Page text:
Thursday, 1 March 2012

Demolition has begun at Portage and Donald !


Demolition has begun on three familiar buildings at Portage and Donald to make way for the new Longboat Development / ALT Hotel project.


The oldest is the Clarendon Hotel. The present building was constructed in 1920, though hotels on the site go back as far as 1883. In fact, the ALT Hotel will be the fourth different hotel at this intersection !

According to a 1920s Free Press article, the western wall of the hotel, abutting the Mitchell Copp / Bank of Commerce building, is the original 1883 wall. I'll be keeping an eye out for any interesting painted signs or advertising !

For a history of the Clarendon Hotel.


The youngest is the circa 1951 Donalda Building , long time home to The Orchid Florists and most recently Urban Planet.

For a history of the Donalda Building.

Former Mitchell Copp Building

Also, there is the Kennedy / Mitchell Copp Building. It dates back to 1906, though it had a major rebuild in 1919. The facade of this building is supposed to be incorporated into the new development.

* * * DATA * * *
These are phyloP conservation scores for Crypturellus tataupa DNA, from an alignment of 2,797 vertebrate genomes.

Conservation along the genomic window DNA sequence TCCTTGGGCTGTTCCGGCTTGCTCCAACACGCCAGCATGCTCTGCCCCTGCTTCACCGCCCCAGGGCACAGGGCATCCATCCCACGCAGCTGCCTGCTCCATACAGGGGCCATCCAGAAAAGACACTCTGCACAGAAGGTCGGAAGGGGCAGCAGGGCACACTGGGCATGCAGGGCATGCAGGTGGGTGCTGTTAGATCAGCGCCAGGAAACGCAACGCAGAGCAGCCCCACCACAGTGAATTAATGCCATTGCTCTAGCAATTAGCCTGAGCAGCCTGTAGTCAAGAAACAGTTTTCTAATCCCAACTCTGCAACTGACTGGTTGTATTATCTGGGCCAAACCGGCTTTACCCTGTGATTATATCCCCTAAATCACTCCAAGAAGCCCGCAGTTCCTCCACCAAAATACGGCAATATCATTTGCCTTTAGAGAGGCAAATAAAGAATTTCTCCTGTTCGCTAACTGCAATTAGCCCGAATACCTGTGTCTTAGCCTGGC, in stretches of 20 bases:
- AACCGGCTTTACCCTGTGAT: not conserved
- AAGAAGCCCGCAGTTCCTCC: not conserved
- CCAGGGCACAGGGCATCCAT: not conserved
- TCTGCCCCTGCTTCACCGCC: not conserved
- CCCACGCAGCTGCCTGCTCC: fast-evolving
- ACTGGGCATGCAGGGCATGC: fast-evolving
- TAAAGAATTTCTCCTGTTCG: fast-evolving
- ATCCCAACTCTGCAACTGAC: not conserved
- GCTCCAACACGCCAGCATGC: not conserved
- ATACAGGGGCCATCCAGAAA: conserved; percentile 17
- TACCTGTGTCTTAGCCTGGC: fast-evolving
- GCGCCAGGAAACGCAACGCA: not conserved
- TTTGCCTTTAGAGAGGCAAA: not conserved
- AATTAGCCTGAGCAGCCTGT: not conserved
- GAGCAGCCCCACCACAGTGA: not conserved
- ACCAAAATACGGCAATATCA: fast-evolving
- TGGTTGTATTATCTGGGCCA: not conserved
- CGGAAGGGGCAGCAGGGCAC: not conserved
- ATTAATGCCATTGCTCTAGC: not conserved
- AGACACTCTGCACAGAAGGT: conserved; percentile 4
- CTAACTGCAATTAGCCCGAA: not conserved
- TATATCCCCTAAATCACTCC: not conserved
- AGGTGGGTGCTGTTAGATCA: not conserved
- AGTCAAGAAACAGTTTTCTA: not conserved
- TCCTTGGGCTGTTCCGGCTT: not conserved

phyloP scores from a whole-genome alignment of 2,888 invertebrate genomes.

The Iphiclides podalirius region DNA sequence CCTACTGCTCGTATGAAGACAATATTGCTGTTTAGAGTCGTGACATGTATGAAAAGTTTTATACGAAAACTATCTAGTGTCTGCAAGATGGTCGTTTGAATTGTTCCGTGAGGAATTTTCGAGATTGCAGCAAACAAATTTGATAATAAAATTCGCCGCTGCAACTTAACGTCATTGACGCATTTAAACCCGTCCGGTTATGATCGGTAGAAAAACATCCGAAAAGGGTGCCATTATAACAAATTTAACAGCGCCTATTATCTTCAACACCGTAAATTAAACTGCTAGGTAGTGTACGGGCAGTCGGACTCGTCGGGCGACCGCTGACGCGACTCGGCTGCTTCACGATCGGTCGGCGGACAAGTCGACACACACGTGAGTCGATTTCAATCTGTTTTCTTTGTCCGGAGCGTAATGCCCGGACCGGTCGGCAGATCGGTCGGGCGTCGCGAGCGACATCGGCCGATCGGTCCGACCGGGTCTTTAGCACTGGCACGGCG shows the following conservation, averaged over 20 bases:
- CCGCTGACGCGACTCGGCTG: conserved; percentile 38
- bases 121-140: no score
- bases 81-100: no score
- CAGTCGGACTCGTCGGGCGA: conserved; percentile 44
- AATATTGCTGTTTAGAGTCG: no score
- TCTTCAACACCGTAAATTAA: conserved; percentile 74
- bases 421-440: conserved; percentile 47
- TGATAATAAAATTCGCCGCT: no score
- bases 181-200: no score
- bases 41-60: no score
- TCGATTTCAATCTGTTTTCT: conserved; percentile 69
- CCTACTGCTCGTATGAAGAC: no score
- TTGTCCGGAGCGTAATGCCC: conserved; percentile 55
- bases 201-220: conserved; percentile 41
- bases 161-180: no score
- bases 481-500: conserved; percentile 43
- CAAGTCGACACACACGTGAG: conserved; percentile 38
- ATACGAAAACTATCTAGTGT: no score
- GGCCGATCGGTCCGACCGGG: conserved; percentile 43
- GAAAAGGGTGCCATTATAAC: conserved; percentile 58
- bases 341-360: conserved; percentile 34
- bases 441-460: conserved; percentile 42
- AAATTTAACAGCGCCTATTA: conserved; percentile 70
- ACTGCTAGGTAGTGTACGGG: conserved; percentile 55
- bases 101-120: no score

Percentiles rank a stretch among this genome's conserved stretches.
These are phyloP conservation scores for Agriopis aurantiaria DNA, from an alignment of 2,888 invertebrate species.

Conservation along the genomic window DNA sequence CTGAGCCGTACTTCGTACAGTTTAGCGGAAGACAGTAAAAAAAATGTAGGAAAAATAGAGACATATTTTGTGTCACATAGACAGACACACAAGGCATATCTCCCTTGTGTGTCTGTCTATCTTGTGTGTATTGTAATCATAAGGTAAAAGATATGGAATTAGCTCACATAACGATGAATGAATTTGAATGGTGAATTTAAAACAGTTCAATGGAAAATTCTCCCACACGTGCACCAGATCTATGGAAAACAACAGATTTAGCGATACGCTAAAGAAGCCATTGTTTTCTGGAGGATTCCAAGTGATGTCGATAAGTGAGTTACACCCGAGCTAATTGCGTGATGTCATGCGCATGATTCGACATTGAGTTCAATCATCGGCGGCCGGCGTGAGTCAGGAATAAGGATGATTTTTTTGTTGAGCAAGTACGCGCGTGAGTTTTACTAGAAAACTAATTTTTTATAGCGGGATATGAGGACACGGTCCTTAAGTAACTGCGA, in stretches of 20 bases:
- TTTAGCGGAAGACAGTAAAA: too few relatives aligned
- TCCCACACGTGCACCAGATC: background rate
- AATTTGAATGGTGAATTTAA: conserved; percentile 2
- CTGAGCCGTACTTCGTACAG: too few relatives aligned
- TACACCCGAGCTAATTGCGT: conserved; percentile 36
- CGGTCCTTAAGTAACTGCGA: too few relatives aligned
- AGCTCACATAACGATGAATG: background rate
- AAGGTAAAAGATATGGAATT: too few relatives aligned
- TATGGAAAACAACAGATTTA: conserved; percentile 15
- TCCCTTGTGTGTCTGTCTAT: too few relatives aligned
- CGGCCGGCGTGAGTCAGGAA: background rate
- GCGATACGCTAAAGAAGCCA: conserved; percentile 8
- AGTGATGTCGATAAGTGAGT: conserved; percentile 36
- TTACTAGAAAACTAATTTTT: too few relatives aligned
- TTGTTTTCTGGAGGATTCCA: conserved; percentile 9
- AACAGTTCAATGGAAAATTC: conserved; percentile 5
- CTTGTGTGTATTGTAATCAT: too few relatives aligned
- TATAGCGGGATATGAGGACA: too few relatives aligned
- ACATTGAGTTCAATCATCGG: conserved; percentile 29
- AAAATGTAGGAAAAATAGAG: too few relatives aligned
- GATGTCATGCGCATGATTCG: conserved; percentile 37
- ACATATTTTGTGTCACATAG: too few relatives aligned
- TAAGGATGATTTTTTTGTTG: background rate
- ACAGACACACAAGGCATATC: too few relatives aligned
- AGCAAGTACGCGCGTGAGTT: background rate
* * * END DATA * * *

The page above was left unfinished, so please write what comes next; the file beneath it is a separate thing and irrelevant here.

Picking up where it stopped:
For a history of this building.

Norlyn Building

A fourth and final structure, the Norlyn Building, will be torn down for a parking structure. That won't take place until the summer.

Here's a look back at the intersection through the decades !

Clarendon Hotel, Winnipeg, c. 1950
Former Clarendon Hotel

** The large version of this 1950s photo gives a great view of the three buildings.

Demolition starts on former A & B Sound building Free Press
Farewell, core eyesore Winnipeg Free Press

1 comment:

One Man Committee said...

Great overview as always.

This block always struck me as a little underwhelming (if not sad) considering its prime location opposite the undisputed number one shopping address between Toronto and Vancouver for the better part of a century. By the late 80s you had a couple of low end bars sandwiching a a couple of low rent shops and a burned out building... not exactly an image builder for downtown Winnipeg. This development should be an aesthetic improvement for Portage Avenue.